Las Vegas' Downtown Evolution

SUCCESSFUL MEETINGS November 2007 The regeneration of downtown Las Vegas continues, with both public and private projects wrapping up as others get under way. The City of Las Vegas is completing the final pieces of a $5.5 million streetscaping project in downtown's emerging entertainment district, Fremont East. Improvements to the area include new landscaping and lighted gateways, the creation of more pedestrian-friendly streets, and four 40-foot-tall, retro neon signs.

Earlier this fall, The White House event and meeting venue moved into its new home downtown, in a revitalized area just a few blocks from the Fremont Street district. More than $7 million has been spent to restructure and outfit the new building, called MEET, which provides 30,000 sf of flexible space that can be used for anything from trade shows and training meetings to product launches and gala dinners. The top floor of the three-story MEET building is dedicated to meetings, with goodies like computer-outfitted rooms, videoconferencing capability, and plasma screens. The flexible space on the lower two floors can be configured in a number of different ways to accommodate the needs of special events of up to 1,500 people.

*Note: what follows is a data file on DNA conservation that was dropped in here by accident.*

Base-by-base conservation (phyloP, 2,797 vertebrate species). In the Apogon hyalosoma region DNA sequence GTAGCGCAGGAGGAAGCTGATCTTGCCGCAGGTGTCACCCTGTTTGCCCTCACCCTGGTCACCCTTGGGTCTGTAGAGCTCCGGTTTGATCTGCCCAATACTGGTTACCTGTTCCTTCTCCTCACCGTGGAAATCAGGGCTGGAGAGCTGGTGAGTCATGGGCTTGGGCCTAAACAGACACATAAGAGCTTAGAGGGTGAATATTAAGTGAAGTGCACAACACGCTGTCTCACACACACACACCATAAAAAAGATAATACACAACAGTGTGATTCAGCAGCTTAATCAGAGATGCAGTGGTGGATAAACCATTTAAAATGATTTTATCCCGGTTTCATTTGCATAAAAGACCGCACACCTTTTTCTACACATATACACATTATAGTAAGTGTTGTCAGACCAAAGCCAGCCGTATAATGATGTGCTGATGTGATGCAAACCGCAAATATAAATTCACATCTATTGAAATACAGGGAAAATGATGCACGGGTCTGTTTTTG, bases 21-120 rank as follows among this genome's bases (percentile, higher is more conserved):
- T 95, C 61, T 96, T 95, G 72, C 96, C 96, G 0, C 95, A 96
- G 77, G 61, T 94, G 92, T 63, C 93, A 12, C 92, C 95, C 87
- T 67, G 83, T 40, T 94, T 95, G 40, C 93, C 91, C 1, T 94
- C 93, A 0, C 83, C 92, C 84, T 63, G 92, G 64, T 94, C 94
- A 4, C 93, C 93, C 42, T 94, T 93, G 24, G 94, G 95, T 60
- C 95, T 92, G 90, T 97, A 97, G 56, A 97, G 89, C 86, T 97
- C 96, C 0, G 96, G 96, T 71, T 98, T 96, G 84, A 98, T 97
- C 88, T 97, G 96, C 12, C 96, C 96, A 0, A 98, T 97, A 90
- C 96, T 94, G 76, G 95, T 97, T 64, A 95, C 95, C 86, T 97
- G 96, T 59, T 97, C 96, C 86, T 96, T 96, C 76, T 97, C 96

The Smith Center for the Performing Arts is scheduled to break ground next year, with construction scheduled for completion in 2011. The first-ever such facility in Las Vegas, the Smith Center will provide a home for the Nevada Ballet Theatre and the Las Vegas Philharmonic, and space for a variety of other performances, such as first-run Broadway shows. Located on a 61-acre parcel of land across from the Clark County Government Center, the venue will have three performance spaces, including a state-of-the-art, 2,000-seat hall. Along with continued expansion of the World Market Center, construction is also under way on the Lou Ruvo Brain Institute, the Frank Gehry-designed facility slated to open by the end of next year within the 61-acre Union Park redevelopment.